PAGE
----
Ensuring equitable access to quality health care historically has focused on gaps in care, where patients fail to receive the high-value care that will benefit them, something termed underuse. But providing high-quality health care sometimes requires reducing low-value care that delivers no benefit or where known harms outweigh expected benefits. These situations represent health care overuse. The process involved in reducing low-value care is known as de-implementation. In this article, we argue that de-implementation is critical for advancing equity for several reasons. First, medical overuse is associated with patient race, ethnicity, and socioeconomic status. In some cases, the result is even double jeopardy, where racial and ethnic minorities are at higher risk of both overuse and underuse. In these cases, more traditional efforts focused exclusively on underuse ignore half of the problem. Second, overuse of preventive care and screening is often greater for more socioeconomically advantaged patients. Within insured populations, this means more socioeconomically disadvantaged patients subsidize overuse. Finally, racial and ethnic minorities may have different experiences of overuse than Whites in the United States. This may make efforts to de-implement overuse particularly fraught. We therefore provide several actions for closing current research gaps, including: adding subgroup analyses in studies of medical overuse; specifying and measuring potential mechanisms related to equity (eg, double jeopardy vs thermostat models of overuse); and testing de-implementation strategies that may mitigate bias.

5.
J Patient Saf ; 2019 Feb 09.
Artículo en Inglés | MEDLINE | ID: mdl-30747858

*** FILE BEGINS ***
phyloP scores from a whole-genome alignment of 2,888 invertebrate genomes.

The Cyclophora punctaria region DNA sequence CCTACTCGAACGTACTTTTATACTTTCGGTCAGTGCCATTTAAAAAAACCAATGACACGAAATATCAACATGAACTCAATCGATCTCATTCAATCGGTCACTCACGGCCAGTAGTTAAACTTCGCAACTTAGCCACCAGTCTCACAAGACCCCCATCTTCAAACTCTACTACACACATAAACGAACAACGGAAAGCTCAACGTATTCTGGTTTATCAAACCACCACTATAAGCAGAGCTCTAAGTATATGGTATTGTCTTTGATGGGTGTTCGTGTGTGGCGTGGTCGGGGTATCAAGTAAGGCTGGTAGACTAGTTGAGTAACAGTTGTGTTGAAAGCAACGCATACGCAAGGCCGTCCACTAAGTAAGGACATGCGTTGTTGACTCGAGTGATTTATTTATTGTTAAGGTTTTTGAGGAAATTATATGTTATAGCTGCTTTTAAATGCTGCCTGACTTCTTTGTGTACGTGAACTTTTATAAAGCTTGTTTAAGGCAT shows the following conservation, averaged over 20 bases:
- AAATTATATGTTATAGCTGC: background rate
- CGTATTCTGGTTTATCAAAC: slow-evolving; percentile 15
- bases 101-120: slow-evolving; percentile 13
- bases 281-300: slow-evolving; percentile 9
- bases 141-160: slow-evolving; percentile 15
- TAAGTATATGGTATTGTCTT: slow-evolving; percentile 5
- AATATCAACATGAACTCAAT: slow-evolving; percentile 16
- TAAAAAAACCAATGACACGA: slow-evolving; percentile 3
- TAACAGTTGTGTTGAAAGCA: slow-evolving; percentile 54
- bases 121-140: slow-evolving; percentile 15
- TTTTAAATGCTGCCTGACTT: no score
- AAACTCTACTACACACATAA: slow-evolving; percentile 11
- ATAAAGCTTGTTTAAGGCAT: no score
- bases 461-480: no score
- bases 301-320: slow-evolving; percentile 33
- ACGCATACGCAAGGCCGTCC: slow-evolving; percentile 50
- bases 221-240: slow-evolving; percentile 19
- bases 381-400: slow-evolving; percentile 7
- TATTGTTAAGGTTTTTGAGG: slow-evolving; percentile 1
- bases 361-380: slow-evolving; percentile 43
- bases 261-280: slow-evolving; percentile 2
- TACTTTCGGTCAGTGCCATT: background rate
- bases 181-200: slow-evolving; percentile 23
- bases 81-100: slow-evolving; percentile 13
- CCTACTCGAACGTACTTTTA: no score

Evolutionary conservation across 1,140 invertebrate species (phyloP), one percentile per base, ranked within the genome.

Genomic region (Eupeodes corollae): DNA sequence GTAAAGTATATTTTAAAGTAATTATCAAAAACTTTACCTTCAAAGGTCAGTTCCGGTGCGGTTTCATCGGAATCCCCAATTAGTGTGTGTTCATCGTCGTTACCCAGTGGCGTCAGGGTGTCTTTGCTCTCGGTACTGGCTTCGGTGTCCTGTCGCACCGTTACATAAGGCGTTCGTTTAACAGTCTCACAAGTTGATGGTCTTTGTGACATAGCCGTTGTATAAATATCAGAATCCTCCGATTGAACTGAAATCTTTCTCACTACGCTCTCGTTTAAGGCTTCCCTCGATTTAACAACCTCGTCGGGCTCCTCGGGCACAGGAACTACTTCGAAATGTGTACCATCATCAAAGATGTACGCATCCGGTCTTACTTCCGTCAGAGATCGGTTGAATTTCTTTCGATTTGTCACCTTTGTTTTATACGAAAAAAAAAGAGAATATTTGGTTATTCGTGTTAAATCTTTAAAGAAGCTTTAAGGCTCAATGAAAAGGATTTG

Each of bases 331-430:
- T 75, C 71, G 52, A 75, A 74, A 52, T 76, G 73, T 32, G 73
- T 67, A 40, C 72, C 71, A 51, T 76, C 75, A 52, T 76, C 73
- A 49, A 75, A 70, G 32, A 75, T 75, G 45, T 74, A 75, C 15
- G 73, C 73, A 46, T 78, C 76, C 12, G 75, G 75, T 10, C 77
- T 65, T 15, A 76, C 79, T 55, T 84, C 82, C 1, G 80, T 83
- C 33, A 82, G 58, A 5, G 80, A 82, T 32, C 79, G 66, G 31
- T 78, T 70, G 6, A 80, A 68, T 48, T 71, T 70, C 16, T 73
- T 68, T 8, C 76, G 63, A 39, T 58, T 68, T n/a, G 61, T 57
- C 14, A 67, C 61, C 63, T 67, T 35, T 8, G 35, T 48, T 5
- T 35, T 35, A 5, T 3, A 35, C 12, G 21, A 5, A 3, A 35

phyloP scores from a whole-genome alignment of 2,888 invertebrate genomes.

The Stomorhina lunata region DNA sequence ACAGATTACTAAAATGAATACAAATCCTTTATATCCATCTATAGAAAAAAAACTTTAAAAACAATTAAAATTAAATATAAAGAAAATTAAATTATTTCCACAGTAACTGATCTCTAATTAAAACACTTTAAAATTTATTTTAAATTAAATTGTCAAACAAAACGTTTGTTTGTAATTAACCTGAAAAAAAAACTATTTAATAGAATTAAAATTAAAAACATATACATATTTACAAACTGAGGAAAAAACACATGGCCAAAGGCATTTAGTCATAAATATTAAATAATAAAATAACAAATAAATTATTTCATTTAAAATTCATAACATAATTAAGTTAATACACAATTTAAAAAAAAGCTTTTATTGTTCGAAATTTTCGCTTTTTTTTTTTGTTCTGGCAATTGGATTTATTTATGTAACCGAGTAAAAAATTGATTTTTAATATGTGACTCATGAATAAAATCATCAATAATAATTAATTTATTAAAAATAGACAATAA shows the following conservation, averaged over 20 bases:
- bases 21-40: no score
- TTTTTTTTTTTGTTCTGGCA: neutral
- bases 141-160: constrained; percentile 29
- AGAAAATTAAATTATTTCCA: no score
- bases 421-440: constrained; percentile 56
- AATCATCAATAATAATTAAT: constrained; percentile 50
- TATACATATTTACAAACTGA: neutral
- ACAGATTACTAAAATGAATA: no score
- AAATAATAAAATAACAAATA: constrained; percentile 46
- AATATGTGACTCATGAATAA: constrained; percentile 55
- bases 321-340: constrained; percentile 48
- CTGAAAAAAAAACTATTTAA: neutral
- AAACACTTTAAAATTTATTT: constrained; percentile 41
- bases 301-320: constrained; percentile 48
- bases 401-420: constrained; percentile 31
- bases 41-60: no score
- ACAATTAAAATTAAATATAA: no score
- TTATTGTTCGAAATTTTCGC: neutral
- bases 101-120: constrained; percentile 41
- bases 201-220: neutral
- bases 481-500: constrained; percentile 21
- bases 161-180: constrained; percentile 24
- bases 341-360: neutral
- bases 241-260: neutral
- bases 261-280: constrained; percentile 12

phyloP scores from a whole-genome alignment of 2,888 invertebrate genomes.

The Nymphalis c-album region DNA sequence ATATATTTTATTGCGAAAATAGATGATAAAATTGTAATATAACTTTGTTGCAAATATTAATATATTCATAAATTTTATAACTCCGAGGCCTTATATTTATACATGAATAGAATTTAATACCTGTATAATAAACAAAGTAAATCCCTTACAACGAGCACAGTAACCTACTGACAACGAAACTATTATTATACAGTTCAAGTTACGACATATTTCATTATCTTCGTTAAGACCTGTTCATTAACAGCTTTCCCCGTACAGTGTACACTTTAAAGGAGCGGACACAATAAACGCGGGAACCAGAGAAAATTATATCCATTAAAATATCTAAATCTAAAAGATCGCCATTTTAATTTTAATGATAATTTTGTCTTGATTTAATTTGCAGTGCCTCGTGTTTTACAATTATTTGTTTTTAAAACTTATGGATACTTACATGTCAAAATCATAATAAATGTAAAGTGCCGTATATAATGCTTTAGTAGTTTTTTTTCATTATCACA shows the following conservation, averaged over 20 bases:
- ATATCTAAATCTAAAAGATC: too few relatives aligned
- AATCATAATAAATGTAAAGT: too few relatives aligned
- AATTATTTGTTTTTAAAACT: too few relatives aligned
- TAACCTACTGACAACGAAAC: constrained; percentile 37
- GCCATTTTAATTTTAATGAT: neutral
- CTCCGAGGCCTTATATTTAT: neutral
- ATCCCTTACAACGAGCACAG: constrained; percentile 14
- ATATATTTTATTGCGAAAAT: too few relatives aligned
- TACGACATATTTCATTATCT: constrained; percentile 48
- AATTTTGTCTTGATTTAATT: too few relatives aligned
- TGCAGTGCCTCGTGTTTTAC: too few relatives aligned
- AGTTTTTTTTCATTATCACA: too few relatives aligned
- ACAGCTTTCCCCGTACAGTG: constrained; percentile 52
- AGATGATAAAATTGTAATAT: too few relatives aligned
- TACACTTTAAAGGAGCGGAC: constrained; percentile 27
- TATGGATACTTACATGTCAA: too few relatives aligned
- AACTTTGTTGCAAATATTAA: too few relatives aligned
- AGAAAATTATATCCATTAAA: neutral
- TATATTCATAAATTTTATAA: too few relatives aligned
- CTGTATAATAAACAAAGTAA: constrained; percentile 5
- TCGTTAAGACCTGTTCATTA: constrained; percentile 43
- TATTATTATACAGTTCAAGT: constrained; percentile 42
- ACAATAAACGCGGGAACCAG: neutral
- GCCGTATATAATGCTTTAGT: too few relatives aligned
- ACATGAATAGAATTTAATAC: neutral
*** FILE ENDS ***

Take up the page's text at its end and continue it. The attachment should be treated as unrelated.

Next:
RESUMEN

OBJECTIVES: Improving nursing home safety is important to the quality of resident care. Increasing evidence points to the relationship between actual safety and a strong safety climate, i.e., staff agreement about safety norms. This national study focused on Veterans Health Administration nursing homes (Community Living Centers [CLCs]), assessing direct care staff and senior managers' agreement about safety norms. METHODS: We recruited all 134 CLCs to participate in the previously validated CLC Employee Survey of Attitudes about Resident Safety. To assess whether safety climate domains (7) differed by management level and by direct care staff occupation, we estimated multilevel linear regression models with random effects clustered by CLCs, medical center, Department of Veterans Affairs 2017 integrated service network (n = 20), and region. RESULTS: Of the 5288 individuals we e-mailed, 1397 (25.7%) completed surveys, with participation from 56 CLCs or 41.8% of 134 CLCs. In our analysis of 1316 nurses, nursing assistants, clinicians/specialists, and senior managers, senior managers rated co-worker interactions around safety (P < 0.0013) and overall safety in their CLC (P < 0.0001) more positively than did direct care staff. In contrast, on these same two domains, direct care groups had similar perceptions, though differing significantly in safety priorities, safety attitudes, and senior management commitment to safety. CONCLUSIONS: In this national sample of nursing homes in one of the largest integrated U.S. healthcare systems, direct care staff generally perceived weaker safety processes than did senior managers, pointing to future targets for interventions to strengthen safety climate.